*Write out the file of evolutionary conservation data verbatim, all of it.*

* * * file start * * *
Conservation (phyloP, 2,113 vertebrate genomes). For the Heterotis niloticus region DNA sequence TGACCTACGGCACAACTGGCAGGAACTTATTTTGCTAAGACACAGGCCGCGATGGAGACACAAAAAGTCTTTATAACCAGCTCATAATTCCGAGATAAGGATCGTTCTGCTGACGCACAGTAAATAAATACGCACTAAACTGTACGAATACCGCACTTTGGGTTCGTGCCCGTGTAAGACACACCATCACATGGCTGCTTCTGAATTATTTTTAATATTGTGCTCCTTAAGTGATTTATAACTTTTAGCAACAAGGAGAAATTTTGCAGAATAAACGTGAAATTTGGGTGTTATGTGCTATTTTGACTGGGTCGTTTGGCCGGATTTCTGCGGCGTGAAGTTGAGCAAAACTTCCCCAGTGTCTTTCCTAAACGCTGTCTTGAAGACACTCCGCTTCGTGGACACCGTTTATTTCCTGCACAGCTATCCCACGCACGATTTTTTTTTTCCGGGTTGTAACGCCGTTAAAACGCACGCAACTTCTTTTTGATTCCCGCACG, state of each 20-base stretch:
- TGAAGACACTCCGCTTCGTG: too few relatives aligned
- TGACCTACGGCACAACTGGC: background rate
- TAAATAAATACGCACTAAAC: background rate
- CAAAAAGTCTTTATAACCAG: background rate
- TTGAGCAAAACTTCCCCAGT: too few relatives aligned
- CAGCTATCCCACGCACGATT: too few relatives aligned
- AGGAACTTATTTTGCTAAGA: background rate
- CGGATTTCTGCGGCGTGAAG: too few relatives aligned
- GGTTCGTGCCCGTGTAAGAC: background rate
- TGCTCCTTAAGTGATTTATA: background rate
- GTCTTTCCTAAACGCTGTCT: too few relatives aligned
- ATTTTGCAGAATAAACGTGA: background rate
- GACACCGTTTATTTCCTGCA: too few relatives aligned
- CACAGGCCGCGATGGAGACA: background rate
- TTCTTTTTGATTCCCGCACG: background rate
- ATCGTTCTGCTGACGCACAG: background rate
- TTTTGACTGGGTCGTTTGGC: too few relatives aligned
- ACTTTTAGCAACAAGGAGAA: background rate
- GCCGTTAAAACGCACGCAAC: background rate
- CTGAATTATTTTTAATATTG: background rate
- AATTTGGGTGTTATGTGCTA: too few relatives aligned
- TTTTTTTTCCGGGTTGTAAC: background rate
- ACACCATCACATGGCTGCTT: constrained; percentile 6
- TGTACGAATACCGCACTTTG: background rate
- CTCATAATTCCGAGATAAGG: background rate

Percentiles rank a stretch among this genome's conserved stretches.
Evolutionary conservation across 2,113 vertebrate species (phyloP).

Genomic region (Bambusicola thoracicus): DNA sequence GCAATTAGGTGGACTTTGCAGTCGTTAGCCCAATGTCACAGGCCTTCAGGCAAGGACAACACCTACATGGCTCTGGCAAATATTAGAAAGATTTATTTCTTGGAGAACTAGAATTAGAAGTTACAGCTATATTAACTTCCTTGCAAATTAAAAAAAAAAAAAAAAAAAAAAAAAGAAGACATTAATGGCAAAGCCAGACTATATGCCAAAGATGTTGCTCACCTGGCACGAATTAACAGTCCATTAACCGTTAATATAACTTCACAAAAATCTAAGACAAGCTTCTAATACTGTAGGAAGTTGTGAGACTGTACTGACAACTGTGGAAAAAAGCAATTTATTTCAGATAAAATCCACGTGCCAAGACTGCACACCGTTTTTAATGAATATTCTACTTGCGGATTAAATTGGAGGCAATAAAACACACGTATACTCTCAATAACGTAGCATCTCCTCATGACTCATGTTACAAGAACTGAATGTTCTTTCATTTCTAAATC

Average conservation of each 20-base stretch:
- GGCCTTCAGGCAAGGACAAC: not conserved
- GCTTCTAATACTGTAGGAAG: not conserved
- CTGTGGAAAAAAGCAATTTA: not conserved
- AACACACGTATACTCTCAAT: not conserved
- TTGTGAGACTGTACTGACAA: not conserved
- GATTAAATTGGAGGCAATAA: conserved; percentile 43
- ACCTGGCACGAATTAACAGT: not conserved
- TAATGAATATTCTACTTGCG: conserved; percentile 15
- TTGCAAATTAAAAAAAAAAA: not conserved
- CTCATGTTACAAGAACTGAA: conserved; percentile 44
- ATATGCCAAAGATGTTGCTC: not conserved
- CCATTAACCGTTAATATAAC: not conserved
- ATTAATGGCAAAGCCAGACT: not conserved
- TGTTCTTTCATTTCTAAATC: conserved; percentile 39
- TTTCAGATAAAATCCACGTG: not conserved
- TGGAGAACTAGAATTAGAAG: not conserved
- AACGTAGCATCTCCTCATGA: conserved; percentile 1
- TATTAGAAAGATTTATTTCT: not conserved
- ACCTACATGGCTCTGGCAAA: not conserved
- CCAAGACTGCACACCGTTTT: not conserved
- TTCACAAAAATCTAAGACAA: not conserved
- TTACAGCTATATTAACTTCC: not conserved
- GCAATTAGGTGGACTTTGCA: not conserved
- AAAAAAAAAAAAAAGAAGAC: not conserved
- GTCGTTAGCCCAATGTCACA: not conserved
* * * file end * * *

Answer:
Conservation (phyloP, 2,113 vertebrate genomes). For the Heterotis niloticus region DNA sequence TGACCTACGGCACAACTGGCAGGAACTTATTTTGCTAAGACACAGGCCGCGATGGAGACACAAAAAGTCTTTATAACCAGCTCATAATTCCGAGATAAGGATCGTTCTGCTGACGCACAGTAAATAAATACGCACTAAACTGTACGAATACCGCACTTTGGGTTCGTGCCCGTGTAAGACACACCATCACATGGCTGCTTCTGAATTATTTTTAATATTGTGCTCCTTAAGTGATTTATAACTTTTAGCAACAAGGAGAAATTTTGCAGAATAAACGTGAAATTTGGGTGTTATGTGCTATTTTGACTGGGTCGTTTGGCCGGATTTCTGCGGCGTGAAGTTGAGCAAAACTTCCCCAGTGTCTTTCCTAAACGCTGTCTTGAAGACACTCCGCTTCGTGGACACCGTTTATTTCCTGCACAGCTATCCCACGCACGATTTTTTTTTTCCGGGTTGTAACGCCGTTAAAACGCACGCAACTTCTTTTTGATTCCCGCACG, state of each 20-base stretch:
- TGAAGACACTCCGCTTCGTG: too few relatives aligned
- TGACCTACGGCACAACTGGC: background rate
- TAAATAAATACGCACTAAAC: background rate
- CAAAAAGTCTTTATAACCAG: background rate
- TTGAGCAAAACTTCCCCAGT: too few relatives aligned
- CAGCTATCCCACGCACGATT: too few relatives aligned
- AGGAACTTATTTTGCTAAGA: background rate
- CGGATTTCTGCGGCGTGAAG: too few relatives aligned
- GGTTCGTGCCCGTGTAAGAC: background rate
- TGCTCCTTAAGTGATTTATA: background rate
- GTCTTTCCTAAACGCTGTCT: too few relatives aligned
- ATTTTGCAGAATAAACGTGA: background rate
- GACACCGTTTATTTCCTGCA: too few relatives aligned
- CACAGGCCGCGATGGAGACA: background rate
- TTCTTTTTGATTCCCGCACG: background rate
- ATCGTTCTGCTGACGCACAG: background rate
- TTTTGACTGGGTCGTTTGGC: too few relatives aligned
- ACTTTTAGCAACAAGGAGAA: background rate
- GCCGTTAAAACGCACGCAAC: background rate
- CTGAATTATTTTTAATATTG: background rate
- AATTTGGGTGTTATGTGCTA: too few relatives aligned
- TTTTTTTTCCGGGTTGTAAC: background rate
- ACACCATCACATGGCTGCTT: constrained; percentile 6
- TGTACGAATACCGCACTTTG: background rate
- CTCATAATTCCGAGATAAGG: background rate

Percentiles rank a stretch among this genome's conserved stretches.
Evolutionary conservation across 2,113 vertebrate species (phyloP).

Genomic region (Bambusicola thoracicus): DNA sequence GCAATTAGGTGGACTTTGCAGTCGTTAGCCCAATGTCACAGGCCTTCAGGCAAGGACAACACCTACATGGCTCTGGCAAATATTAGAAAGATTTATTTCTTGGAGAACTAGAATTAGAAGTTACAGCTATATTAACTTCCTTGCAAATTAAAAAAAAAAAAAAAAAAAAAAAAAGAAGACATTAATGGCAAAGCCAGACTATATGCCAAAGATGTTGCTCACCTGGCACGAATTAACAGTCCATTAACCGTTAATATAACTTCACAAAAATCTAAGACAAGCTTCTAATACTGTAGGAAGTTGTGAGACTGTACTGACAACTGTGGAAAAAAGCAATTTATTTCAGATAAAATCCACGTGCCAAGACTGCACACCGTTTTTAATGAATATTCTACTTGCGGATTAAATTGGAGGCAATAAAACACACGTATACTCTCAATAACGTAGCATCTCCTCATGACTCATGTTACAAGAACTGAATGTTCTTTCATTTCTAAATC

Average conservation of each 20-base stretch:
- GGCCTTCAGGCAAGGACAAC: not conserved
- GCTTCTAATACTGTAGGAAG: not conserved
- CTGTGGAAAAAAGCAATTTA: not conserved
- AACACACGTATACTCTCAAT: not conserved
- TTGTGAGACTGTACTGACAA: not conserved
- GATTAAATTGGAGGCAATAA: conserved; percentile 43
- ACCTGGCACGAATTAACAGT: not conserved
- TAATGAATATTCTACTTGCG: conserved; percentile 15
- TTGCAAATTAAAAAAAAAAA: not conserved
- CTCATGTTACAAGAACTGAA: conserved; percentile 44
- ATATGCCAAAGATGTTGCTC: not conserved
- CCATTAACCGTTAATATAAC: not conserved
- ATTAATGGCAAAGCCAGACT: not conserved
- TGTTCTTTCATTTCTAAATC: conserved; percentile 39
- TTTCAGATAAAATCCACGTG: not conserved
- TGGAGAACTAGAATTAGAAG: not conserved
- AACGTAGCATCTCCTCATGA: conserved; percentile 1
- TATTAGAAAGATTTATTTCT: not conserved
- ACCTACATGGCTCTGGCAAA: not conserved
- CCAAGACTGCACACCGTTTT: not conserved
- TTCACAAAAATCTAAGACAA: not conserved
- TTACAGCTATATTAACTTCC: not conserved
- GCAATTAGGTGGACTTTGCA: not conserved
- AAAAAAAAAAAAAAGAAGAC: not conserved
- GTCGTTAGCCCAATGTCACA: not conserved